As another week draws to a close, in a time when every day seems to bring unexpected - and often unwelcome - news, the landlord community is reeling – albeit perhaps largely in a somewhat unsurprised and resigned fashion.
This is due to the latest announcements from the government affecting the commercial landlord and tenant relationship.
Forfeiture/CRAR/statutory demand – if not now, then when?
As was widely predicted, the existing prohibition on forfeiting leases for non-payment of rent, which was due to end on 30 September, will be extended to the end of 2020. A knock-on effect of the extension on the moratorium is that the restrictions on exercising Commercial Rent Arrears Recovery (CRAR) which apply during the moratorium will also continue.
The announcement makes no mention on the current restrictions on winding-up following the service of a statutory demand, which also expires on 30 September 2020, but it would be logical for that date to be extended too.
In effect, landlords continue to be deprived of any ability to take meaningful action against tenants for non-payment of rent, whether or not the tenant is able to pay. This follows a 6 month period during which – in the main – landlords and tenants have worked collaboratively through the crisis, to ensure the survival of occupier businesses, including a host of household name retailers. Many landlords have accepted significant write-offs/deferments of rent, and have offered a number of other concessions to tenants, often for very little in return other than allowing the tenant to continue to trade, or a modest extension of the term or the removal of a break right.
It is accepted by landlords that having tenants in occupation, even on less beneficial terms, is – more often than not – preferable to empty premises. In today’s market it must also be obvious that in the vast majority of circumstances landlords will do all they can to help a tenant to continue to trade. Aside, perhaps, from a few very specific locations, landlords are hardly fighting off queues of new potential tenants, and so any suggestion that large numbers of landlords are likely to utilise forfeiture remedies or winding up petitions in anything other than extreme circumstances, simply does not stack up.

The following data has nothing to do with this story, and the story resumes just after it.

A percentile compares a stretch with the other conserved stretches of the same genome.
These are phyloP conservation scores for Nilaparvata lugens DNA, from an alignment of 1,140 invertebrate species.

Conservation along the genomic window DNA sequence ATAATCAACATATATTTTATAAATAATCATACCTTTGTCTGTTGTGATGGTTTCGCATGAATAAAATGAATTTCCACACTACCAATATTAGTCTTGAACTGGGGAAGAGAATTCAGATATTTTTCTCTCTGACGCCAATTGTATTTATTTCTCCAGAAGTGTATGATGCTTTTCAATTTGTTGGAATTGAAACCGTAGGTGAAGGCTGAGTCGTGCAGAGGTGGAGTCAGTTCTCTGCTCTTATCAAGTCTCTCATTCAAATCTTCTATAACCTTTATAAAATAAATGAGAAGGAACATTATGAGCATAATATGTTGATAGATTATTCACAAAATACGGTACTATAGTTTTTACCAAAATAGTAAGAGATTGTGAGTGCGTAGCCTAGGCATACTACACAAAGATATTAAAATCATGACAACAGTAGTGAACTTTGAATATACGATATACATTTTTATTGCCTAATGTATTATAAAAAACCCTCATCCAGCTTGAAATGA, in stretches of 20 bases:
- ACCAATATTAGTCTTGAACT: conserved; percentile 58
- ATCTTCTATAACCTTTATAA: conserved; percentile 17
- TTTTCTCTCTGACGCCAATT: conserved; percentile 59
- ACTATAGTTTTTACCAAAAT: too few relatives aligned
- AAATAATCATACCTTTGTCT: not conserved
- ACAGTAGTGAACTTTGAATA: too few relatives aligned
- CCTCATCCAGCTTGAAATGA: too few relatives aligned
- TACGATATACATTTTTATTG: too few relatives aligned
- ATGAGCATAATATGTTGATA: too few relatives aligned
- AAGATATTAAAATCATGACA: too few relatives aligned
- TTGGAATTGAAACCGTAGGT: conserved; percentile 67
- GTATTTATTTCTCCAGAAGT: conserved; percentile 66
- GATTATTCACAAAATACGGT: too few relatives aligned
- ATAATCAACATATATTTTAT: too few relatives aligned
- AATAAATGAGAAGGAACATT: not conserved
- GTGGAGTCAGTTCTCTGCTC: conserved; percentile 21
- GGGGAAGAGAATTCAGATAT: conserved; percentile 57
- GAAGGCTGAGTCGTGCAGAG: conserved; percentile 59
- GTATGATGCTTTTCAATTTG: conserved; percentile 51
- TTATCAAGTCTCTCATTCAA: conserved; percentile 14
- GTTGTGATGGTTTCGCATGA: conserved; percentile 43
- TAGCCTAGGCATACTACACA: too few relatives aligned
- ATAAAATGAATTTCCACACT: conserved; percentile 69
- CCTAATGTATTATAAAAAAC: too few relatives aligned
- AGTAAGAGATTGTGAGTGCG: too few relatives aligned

However, landlords do not have endless resources. They are not all large corporate owners. They also have debts to service and other banking covenants to comply with. There is no moratorium on the banks enforcing against property owners. Some tenants can pay and simply do not, knowing that the landlord cannot do anything in response. As the British Property Federation (BPF) has rightly argued, the industry needs certainty that this is the final extension to the moratorium, and must begin to move back to a more normal market environment.
Business interruption insurance
Many landlords and tenants have also been closely following the test case brought by the FCA in the High Court to analyse the typical wording in a number of different types of business interruption insurance policies, to determine whether the wording covered claims arising out of the Coronavirus pandemic. Our insurance team has prepared a summary of this - and the outcome is largely favourable to policyholders. Whilst the devil is always in the detail, it seems that perhaps some occupiers will be able to claim on their insurance whilst landlords are left unable to meaningfully enforce rent obligations against them.